Fringe benefits tax can often be confusing and complicated; what is a fringe benefit, when is tax payable and who pays the tax?
A fringe benefit is a ‘payment’ to an employee, but in a different form to salary or wages.
According to the fringe benefits tax (FBT) legislation, a fringe benefit is a benefit provided in respect of employment. This effectively means a benefit is provided to somebody because they are an employee.
The terms benefit and fringe benefit have broad meanings for FBT purposes. Benefits include rights, privileges or services. For example, a fringe benefit may be provided when an employer:
– allows an employee to use a work car for private purposes
– gives an employee a cheap loan
– pays an employee’s gym membership
– provides entertainment by the way of free tickets to concerts
– reimburses an expense incurred by an employee, such as school fees
– gives benefits under a salary sacrifice arrangement with an employee.
FBT is paid by the employer irrespective of whether a sole trader, partnership, trustee, corporation, unincorporated association, government or government authority.
The employer may claim an income tax deduction for the cost of providing the fringe benefit and the amount of Fringe benefit paid.
Reportable fringe benefits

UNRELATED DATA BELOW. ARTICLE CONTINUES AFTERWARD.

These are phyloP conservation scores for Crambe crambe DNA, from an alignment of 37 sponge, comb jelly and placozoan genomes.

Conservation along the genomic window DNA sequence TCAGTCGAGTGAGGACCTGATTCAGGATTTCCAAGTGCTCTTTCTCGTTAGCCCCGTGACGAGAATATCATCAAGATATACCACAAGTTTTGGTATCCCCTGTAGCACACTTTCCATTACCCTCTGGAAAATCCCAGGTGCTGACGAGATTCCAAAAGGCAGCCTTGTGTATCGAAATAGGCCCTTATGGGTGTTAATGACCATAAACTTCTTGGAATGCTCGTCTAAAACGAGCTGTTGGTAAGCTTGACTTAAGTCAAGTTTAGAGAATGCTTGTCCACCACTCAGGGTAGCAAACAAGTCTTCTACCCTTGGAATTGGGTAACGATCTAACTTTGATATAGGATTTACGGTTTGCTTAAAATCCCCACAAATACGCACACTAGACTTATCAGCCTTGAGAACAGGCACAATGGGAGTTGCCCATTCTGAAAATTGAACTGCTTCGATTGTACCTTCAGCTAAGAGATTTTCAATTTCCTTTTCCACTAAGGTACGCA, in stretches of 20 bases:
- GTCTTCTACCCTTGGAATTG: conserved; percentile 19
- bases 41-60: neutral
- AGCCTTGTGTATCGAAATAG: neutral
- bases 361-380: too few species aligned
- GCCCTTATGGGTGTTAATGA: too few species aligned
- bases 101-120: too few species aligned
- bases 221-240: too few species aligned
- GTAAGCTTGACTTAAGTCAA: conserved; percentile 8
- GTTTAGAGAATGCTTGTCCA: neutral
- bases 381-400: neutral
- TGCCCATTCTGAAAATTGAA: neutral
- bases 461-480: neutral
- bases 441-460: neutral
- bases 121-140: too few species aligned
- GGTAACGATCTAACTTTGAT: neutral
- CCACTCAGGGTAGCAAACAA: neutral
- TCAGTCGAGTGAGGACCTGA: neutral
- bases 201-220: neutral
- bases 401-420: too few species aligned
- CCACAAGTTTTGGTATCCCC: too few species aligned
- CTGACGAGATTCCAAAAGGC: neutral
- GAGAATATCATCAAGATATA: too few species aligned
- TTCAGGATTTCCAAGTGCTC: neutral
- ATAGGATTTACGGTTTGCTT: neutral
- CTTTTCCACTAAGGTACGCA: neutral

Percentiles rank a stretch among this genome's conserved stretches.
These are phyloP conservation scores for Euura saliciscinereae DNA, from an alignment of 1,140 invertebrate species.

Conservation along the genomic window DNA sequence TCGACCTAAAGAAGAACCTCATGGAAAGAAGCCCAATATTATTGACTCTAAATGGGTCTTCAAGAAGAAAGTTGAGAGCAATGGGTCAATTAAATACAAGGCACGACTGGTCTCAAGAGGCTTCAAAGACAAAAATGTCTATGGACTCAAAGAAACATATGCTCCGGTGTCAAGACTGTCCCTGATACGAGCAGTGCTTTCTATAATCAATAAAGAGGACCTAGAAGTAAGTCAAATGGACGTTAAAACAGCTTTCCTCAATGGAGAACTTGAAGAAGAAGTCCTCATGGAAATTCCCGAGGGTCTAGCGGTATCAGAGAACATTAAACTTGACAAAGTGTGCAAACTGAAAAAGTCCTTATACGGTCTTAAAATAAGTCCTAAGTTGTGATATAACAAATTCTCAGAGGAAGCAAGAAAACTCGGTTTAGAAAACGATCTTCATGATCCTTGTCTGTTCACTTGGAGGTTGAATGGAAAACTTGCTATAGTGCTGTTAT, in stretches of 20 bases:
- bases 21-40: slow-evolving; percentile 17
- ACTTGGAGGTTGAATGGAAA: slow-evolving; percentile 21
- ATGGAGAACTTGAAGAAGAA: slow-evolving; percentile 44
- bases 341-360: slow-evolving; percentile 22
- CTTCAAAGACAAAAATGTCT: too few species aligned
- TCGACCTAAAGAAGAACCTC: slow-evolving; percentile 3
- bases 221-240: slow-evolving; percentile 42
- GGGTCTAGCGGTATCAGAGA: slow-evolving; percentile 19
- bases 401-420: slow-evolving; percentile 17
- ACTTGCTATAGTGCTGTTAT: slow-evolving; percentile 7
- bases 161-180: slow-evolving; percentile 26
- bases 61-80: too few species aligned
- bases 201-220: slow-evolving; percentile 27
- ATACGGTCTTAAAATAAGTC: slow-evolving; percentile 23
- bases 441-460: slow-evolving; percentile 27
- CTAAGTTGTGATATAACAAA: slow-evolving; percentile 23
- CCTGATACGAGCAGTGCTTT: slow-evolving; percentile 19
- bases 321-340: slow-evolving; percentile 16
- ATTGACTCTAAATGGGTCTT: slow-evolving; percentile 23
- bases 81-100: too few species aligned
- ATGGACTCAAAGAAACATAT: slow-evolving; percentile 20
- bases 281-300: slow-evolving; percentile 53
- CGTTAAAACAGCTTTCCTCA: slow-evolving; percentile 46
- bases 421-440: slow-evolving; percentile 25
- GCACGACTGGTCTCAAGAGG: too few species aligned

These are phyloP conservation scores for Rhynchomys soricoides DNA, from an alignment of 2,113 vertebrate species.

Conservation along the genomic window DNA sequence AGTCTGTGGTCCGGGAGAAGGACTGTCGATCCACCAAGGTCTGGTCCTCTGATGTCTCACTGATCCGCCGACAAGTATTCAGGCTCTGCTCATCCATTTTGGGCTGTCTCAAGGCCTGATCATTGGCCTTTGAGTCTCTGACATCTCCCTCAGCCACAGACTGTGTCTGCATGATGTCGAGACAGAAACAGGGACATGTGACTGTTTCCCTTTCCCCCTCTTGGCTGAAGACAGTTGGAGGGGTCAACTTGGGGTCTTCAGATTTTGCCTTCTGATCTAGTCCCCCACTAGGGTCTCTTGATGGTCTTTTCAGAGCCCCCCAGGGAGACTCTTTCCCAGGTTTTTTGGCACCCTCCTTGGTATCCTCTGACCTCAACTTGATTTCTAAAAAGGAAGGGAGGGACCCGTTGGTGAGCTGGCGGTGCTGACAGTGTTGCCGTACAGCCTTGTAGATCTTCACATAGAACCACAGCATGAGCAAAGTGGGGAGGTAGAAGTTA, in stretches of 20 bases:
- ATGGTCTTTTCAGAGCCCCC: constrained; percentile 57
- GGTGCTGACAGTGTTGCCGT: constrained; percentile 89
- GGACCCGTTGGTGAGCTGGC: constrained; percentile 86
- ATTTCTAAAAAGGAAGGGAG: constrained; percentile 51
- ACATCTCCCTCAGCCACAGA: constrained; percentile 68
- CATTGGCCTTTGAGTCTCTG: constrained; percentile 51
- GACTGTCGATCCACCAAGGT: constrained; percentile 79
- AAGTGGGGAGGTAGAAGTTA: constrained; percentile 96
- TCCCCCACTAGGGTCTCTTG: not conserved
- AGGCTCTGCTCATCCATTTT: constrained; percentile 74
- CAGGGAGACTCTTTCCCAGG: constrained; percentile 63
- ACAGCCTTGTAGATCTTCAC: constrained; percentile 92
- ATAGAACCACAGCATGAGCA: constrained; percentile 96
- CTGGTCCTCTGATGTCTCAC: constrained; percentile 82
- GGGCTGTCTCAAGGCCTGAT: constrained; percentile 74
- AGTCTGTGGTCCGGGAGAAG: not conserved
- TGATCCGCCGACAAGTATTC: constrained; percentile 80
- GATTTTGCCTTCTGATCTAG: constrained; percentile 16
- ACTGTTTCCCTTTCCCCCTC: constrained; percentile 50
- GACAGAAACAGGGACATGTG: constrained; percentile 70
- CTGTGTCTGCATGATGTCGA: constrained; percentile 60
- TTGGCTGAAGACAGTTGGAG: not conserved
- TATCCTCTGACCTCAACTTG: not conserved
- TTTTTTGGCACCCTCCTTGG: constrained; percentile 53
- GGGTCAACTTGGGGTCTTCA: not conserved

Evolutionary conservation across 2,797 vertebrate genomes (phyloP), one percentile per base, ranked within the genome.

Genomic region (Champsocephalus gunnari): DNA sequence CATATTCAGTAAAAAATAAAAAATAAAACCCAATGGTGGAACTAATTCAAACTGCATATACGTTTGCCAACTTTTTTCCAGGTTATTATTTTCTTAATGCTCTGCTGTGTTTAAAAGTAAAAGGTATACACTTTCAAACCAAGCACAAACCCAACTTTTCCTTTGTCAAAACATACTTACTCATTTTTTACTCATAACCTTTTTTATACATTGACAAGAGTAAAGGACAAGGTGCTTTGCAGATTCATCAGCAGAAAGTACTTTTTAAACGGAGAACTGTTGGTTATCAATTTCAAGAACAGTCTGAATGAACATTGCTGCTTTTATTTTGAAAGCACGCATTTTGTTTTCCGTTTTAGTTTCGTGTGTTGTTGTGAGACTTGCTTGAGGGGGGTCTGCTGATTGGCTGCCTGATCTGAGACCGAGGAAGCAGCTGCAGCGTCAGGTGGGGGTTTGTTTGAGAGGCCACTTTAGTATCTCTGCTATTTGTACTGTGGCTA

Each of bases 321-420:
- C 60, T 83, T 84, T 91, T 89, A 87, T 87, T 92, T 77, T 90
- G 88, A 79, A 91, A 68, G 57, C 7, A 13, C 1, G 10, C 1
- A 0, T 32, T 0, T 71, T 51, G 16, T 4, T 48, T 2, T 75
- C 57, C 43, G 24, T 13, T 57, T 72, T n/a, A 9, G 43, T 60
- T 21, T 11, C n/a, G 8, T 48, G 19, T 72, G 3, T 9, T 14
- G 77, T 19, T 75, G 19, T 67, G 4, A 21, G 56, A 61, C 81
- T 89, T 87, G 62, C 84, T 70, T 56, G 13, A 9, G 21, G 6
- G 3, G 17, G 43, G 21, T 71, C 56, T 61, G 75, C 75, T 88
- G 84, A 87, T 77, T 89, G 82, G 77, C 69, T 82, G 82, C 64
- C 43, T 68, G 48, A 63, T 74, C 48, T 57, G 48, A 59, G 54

If an employee receives fringe benefits with a total taxable value of more than $2,000 in an FBT year (1 April to 31 March), the grossed-up taxable value of the benefits must be reported on the payment summary under RFBA.
Quick quiz to test what you know about FBT
1. Is FBT payable when super is paid under a salary sacrifice arrangement ?
A: No as this is not classified as a ‘benefit’ under the legislation.
2. Who pays fringe benefits tax?
A: The employer.
3. Is the FBT year the same as the tax year?
A: No the FBT years is from 01 April to 31 March each year.
4. You have a lot on in the office at the moment and your staff stay back to do some of the additional work load so you provide tea and snacks. Is this considered a fringe benefit?
A: No this is considered sustenance and not a fringe benefit.
5. To reward your staff for all their hard work whilst its been so busy you put on drinks and snacks after work and get the staff members to bring their spouses. Is this considered a fringe benefit?
A: As the drinks and snacks are provided after work and in a social setting this is considered a fringe benefit. Generally if alcohol is provided it is deemed as entertainment and attracts FBT.
6. What is the fringe benefits tax rate?
A: Currently 46.5%.